This exhibition critiques the wasteful excesses of capitalist society, drawing its materials from physical manifestations of said excess.
By CHIN JIAN WEI
Tangles of waste hang suspended at the Godown Arts Centre’s exhibition centre like synthetic clouds. Part of American artist Chadwick Moore’s latest exhibition titled Endless Buffet, the pieces interrogate excess and waste in modern society. Other than the sculptures, there are also seven mixed-media works on canvas with titles like Mid Mega Valley and A Landslide of Lucky Charms. As the titles would suggest, they critique capitalist society and the sheer amount of waste it produces. Moore uses parts of flyers and food boxes to make the works, creating surreal dreamscapes out of urban imagery.
The most eye-catching work is probably Atmospheric River. The title is a reference to a weather pattern that carries saturated air from the tropics across continents to higher altitudes, bringing with it storms and rain. Moore says, “Pollution is merging with the atmosphere and water becoming a hybrid creature. Nature itself is becoming a partly synthesised thing.” The work is made from bottles sourced from an auto-repair shop. “I asked them if they had any extra plastic, thinking it would be just a few bottles here and there,” Moore says. “But then in a few days, they had hundreds. There were huge, greasy garbage bags full of them. I’m guessing there were between two to three hundred bottles, and that constituted what they went through in a week, which was pretty astonishing.” Thinking about just how many auto shops there are in Kuala Lumpur really puts into perspective the amount of plastic waste required to keep our vehicles working.
“The collage imagery I get from my own photographs, Internet Google searches and advertising material,” Moore says, stepping closer to Mid Mega Valley. The work depicts spiralling mall walkways and staircases entwined with daubs of colour. “This one is mainly from Mid Valley and Gardens mall, it’s from their own promotional material, mixed with shots from my phone. I got interested in the concept of the Land of Plenty. I was reading and came across this fictitious place called Cockaigne, a place that medieval peasants in Europe sang about. It was a place where cheese would fall from the sky and rivers ran with wine. So I began to think about how we have marketed that idea through places like megamalls and these giant cruise ships and fast food and things like that, tapping into this notion of this place where you don’t have to toil and everything is easy. It was a theme for many Renaissance painters like Peter Bruegel, whom I like a lot. It’s a theme that has come up before in art history, and I thought since it’s been hundreds of years since anybody had really explored the notion so it seemed to be a fun thing to do.”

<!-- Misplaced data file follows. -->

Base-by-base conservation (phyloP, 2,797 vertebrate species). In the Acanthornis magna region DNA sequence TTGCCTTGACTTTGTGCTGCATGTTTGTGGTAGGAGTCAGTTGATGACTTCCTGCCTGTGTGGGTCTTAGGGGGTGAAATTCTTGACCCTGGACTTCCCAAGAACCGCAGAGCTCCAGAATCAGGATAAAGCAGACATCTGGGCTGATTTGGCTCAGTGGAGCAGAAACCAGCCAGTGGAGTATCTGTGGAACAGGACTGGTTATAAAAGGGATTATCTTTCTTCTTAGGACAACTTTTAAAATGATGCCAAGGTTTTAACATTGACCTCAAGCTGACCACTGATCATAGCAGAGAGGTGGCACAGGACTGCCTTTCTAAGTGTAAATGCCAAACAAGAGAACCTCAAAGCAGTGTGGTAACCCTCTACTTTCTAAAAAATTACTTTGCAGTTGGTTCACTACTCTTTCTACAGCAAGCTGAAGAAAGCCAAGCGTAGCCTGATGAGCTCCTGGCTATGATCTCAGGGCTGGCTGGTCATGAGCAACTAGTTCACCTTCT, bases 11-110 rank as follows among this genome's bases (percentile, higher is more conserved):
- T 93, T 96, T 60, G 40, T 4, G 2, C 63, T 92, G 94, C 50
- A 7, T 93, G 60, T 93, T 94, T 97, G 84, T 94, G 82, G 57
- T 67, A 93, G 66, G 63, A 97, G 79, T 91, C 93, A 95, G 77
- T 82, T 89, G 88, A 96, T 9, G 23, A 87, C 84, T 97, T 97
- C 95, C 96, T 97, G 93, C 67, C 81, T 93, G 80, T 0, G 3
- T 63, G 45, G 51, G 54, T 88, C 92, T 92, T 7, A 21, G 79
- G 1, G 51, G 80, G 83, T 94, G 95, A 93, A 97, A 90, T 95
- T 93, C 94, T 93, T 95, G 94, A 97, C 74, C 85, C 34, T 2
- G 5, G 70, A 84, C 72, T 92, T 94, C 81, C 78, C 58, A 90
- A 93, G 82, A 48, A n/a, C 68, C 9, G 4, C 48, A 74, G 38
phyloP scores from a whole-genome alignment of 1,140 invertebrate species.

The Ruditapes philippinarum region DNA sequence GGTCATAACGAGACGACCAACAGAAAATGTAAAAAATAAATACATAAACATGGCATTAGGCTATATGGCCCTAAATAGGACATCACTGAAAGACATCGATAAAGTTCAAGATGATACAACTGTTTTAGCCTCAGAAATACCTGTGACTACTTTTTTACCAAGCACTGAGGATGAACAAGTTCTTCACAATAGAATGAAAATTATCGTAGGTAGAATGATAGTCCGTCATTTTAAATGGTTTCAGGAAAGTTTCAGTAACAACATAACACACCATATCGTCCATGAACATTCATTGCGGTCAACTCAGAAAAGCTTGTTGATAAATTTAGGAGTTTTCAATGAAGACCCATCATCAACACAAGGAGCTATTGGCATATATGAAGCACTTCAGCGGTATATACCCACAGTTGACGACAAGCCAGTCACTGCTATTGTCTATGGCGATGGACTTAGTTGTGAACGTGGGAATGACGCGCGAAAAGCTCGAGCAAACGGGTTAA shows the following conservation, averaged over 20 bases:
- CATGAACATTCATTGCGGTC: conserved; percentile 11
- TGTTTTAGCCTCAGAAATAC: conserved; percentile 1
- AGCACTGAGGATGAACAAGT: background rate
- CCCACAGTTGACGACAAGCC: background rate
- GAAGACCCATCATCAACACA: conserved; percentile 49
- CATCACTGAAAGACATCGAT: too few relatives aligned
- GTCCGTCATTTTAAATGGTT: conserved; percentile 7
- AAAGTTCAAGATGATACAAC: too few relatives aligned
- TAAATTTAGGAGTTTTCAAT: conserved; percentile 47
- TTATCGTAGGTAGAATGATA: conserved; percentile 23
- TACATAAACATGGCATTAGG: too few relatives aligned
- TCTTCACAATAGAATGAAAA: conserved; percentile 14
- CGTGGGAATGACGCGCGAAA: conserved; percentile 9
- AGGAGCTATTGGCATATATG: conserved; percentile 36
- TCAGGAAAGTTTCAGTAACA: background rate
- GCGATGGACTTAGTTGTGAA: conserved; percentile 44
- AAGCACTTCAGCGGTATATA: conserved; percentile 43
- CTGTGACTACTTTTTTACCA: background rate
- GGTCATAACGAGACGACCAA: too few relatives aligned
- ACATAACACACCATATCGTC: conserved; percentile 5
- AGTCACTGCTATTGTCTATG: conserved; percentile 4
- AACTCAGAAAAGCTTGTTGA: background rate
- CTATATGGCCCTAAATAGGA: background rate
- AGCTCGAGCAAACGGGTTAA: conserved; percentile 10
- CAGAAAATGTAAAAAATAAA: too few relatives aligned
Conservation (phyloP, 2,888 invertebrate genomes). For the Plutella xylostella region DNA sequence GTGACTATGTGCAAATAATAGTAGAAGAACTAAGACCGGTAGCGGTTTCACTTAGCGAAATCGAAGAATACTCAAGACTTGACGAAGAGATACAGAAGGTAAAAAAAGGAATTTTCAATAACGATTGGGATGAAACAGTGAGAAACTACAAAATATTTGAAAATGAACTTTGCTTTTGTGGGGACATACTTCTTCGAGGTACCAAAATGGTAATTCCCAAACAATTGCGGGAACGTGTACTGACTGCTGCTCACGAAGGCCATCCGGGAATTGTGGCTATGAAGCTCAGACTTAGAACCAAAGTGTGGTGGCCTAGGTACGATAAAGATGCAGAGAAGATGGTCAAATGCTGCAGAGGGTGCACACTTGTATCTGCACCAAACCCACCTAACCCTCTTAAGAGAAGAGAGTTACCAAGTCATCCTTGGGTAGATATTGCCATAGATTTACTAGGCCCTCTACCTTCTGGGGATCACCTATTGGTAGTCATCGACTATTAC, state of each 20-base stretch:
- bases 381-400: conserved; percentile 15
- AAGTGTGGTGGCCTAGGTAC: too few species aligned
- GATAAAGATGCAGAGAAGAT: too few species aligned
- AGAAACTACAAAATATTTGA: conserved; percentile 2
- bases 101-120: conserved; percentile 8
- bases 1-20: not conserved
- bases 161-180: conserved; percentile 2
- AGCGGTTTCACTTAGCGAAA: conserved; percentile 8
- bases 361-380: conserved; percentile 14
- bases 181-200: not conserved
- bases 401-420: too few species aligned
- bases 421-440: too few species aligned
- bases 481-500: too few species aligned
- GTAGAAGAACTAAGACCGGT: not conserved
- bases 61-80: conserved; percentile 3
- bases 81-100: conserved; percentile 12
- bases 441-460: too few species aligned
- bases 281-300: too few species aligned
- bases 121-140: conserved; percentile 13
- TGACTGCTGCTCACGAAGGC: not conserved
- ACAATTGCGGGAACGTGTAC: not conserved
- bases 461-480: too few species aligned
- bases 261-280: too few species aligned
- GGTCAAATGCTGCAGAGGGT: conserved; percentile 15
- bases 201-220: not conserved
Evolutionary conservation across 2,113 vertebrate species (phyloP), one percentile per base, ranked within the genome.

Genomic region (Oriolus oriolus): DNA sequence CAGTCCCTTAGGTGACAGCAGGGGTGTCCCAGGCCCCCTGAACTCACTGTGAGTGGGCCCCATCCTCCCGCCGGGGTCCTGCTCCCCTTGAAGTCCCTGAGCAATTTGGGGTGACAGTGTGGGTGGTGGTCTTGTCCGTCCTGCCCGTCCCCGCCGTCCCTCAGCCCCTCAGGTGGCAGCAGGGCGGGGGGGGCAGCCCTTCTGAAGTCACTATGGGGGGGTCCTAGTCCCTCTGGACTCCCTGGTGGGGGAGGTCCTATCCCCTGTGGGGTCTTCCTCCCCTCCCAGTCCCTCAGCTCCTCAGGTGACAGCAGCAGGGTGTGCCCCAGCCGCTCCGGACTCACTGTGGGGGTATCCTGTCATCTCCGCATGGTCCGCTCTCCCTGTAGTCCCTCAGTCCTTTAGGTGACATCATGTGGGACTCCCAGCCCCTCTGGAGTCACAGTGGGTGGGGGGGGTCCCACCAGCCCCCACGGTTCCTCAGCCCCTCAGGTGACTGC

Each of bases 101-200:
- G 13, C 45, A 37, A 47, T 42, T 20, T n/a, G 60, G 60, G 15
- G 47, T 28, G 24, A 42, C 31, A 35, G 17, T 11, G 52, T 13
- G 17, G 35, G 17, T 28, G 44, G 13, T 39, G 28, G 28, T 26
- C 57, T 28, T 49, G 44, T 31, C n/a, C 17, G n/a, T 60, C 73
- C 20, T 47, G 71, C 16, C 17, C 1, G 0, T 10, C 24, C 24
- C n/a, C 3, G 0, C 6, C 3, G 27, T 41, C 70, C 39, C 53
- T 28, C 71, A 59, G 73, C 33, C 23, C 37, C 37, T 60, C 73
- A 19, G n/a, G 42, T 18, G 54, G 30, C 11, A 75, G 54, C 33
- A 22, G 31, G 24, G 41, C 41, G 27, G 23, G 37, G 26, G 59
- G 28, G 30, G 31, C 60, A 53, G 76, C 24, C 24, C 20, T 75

To a medieval peasant, the 21st century must seem like the mythical Cockaigne, at least at first glance. Another of Moore’s pieces, Buelah Land also explores a similar topic. It is named after a term in the Bible: a land of milk and honey that God promised the Israelites. The painting is what Moore envisioned the rural Southerners he grew up with would envision Buelah to be. “All KFC and waterslides,” he says.
“I think it’s funny that we’re still pursuing that idea in a time when there are such crises and concern for our climate and any number of resource issues that we’re going through,” Moore says. He also muses on the nature of cruise ships, a subject that appears in a few of his collages. “They’ve become like floating theme parks on the water. We’re using our technology and resources to create things like this when we have very real stuff to deal with like building sea walls to keep the rising oceans back. It’s a bit of gallows humour, laughing at the fact that we’re going to be the only species on Earth to engineer our own demise. And it seems like we can’t do it fast enough,” he says, laughing.
As Moore moves on to his other works, one’s eye is drawn to the familiar colours of his pair of cereal-related works, A Landslide of Lucky Charms and A Cloudburst of Fruity Pebbles. Moore explains that he is interested in how marketing employs tactics like colour psychology to entice consumers: blues and greens for cruise ships to invoke feelings of calmness, and red and yellow for fast food to stimulate appetite. The paintings depict decadent creations made from highly processed breakfast cereals. “It’s more artificial than it is real, but it is still something we give kids for breakfast for some reason. Diabetes in a box. In the US, every time a new movie or cartoon comes out they would make a breakfast cereal out of it. It became a way of advertising to kids through their food. It’s so diabolical in a way, the way marketing gets locked into our brains from such a young age.
“When I first started coming to Malaysia 8 or 9 years ago, I was pretty amazed at how recognisable a lot of things from American consumer culture were. Fast food, malls. I feel like it’s this terrible disease that we exported to the rest of the world,” Moore laughs. “I think it’s kind of sad when you adopt this homogenous cultural thing, it’s the death of a lot of your own culture and traditions.” Moore is not the first artist to notice this, many practitioners of traditional arts have bemoaned the decline in appreciation for their craft.
The featured picture is of Atmospheric River
Endless Buffet: Recent Works by Chadwick Moore will be exhibited at the Godown Arts Centre until 5 November 2023. For more information, head on over to Instagram. Entrance is free by registration at Peatix.
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